Why COVID Testing is Still Important

The COVID-19 pandemic has affected millions of people across the world, and at the outset of the pandemic, the U.S. was on top of testing data, reporting daily updates across news and social media platforms.  People couldn’t go anywhere without hearing about the latest COVID case and how testing was crucial to prevent the spread of the virus. There has been a definite drop in testing since the introduction of the COVID-19 vaccine—mostly because the number of positive tests being reported has dropped substantially since the U.S. declared a national state of emergency in March of 2020.  But many Americans don’t realize why COVID testing is still important even after you’re vaccinated. 

Why is COVID-19 Testing Important?

Getting tested for COVID-19 when you are fully vaccinated may seem unnecessary, but there are many factors that people may not consider. Such as the different variants of the virus cropping up that the vaccines may not fully protect against, travel restrictions that are still in place by state and globally, and the impact social responsibility has on our community. COVID-19, like any virus, will eventually mutate over time. These different variants of the virus are not detectable without proper testing, so if you’re experiencing any common COVID-19 symptoms, it’s important to get tested.

What Is the Most Accurate Test for COVID-19?

The two most common tests that people use are the antigen test and molecular test. Molecular tests are primarily done by lab technicians and can have varied turnaround times, while antigen tests produce faster test results and are less expensive than other methods. 

According to Johns Hopkins, some of the commonalities between the two tests are:

  • Both are collected via swab testing the throat and nasal passages or, in some cases, through saliva/drool samples
  • Both issue a positive or negative result
  • While these tests tell you that the virus is present, they can’t tell you how “serious” a course of illness you might have
  • Both have rapid point-of-care options—which don’t require specialized lab work or trained staff

One of the main reasons for the drop in testing numbers is because people see the number of positive COVID-19 cases decline steadily. Americans seem to be deciding against testing even when they are vaccinated. The amount of people getting tested for COVID-19 now that the vaccine has been introduced to the public is substantially lower, which is concerning for public health.

A negative COVID-19 test at an emergency room in Houston, TX

Can I Test Negative for COVID-19 Even Though I am Infected?

As new discoveries in mutations of COVID-19 have been made, testing remains a top concern for those in healthcare. Variants of Concern (VOC) have specific virus spikes that can make viral detection harder, make people sicker, and evade immunizations.  

The four main  VOC, as well as their countries of origin, are as follows: 

  • United Kingdom: B.1.1.7  
  • Brazil: P.1 
  • South Africa: B.1351 
  • India: B.1.617

The drop in testing is disconcerting to health officials like Romney M. Humphries PhD, who  said in a press conference with  the Infectious Diseases Society of America, “Even though things are slowing down with the pandemic, it’s still really important to go and be tested.” COVID-19 testing can help with contact tracing and stop the spread of illness while also tracking different mutations.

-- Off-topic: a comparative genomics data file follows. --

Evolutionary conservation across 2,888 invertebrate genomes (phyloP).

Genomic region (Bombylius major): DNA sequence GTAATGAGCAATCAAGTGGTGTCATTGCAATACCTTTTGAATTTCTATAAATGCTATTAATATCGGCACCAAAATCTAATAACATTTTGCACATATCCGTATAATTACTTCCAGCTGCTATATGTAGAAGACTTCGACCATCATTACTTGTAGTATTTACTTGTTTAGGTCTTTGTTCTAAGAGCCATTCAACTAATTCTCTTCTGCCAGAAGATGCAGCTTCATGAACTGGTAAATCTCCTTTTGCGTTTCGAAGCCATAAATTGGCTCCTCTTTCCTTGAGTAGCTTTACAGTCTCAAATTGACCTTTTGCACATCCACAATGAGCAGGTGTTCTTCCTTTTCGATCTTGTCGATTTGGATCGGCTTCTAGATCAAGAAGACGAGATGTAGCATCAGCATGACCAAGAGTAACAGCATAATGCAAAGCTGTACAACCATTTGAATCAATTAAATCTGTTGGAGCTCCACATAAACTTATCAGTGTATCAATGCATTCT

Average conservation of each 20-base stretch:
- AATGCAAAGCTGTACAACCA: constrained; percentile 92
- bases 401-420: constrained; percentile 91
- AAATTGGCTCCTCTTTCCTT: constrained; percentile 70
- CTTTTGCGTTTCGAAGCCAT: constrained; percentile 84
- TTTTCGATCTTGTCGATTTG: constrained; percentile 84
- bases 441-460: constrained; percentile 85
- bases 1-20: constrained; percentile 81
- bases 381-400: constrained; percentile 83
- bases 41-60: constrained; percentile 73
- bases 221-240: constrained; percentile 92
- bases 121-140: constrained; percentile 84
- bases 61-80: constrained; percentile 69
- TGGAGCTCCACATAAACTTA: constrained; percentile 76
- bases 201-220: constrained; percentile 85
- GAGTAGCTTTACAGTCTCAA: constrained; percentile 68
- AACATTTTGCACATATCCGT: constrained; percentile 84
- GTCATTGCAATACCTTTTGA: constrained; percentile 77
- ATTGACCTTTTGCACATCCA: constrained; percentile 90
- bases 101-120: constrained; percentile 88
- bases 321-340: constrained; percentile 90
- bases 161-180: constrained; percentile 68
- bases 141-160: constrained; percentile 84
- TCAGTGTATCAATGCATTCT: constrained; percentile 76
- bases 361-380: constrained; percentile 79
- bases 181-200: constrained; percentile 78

According to the Center for Disease Control, 40.2% of people in the U.S. are fully vaccinated, while 50.1% have had at least one dose of the vaccine. As a result, the travel restrictions that were in place have loosened considerably.  However, some states still have fines in place as of April 2021 if individuals choose not to adhere to the strict state guidelines.  

Is Testing for COVID-19 Still Essential?

Although getting people fully vaccinated is a priority, testing for COVID-19  has taken a dive as more vaccination sites are taking precedence over COVID-19 testing sites. Overall public health remains a priority.  COVID-19 testing could further monitor infection rates. According to Mary K Hayden,  Chief of the Division of Infectious Diseases, “We’re still seeing a good amount of infection; I don’t think we’re at a place yet where we can relax our overall strategies and reduce testing.”  COVID-19 testing can also assist with things like early detection of outbreaks and how effective the vaccine is in fighting different strains of the infection.

Should I Get a COVID-19 Test If I’m Vaccinated?

Social responsibility during the COVID-19 pandemic, especially in places like a school or workplace, is vital to keep infection rates. COVID-19 social responsibility includes the following: 

  • Washing your hands regularly
  • Keeping high-traffic surfaces sanitized
  • Social distancing in public spaces 
  • Wearing a mask in public spaces
  • Keeping yourself informed and updated on any practices regarding the COVID-19 pandemic 

Testing can also help determine if you are at risk of passing COVID-19 to others, even if you have been vaccinated.  The reason why COVID testing is still important, even after people have had their COVID-19 vaccinations, is simple: It will help public health, health officials, and those who work in healthcare keep an eye on the number of positive tests and help determine the best course of action during the ongoing COVID-19 pandemic. So if you’re feeling sick, even if you’re fully vaccinated, you should schedule a COVID-19 test to help keep the people around you safe, too.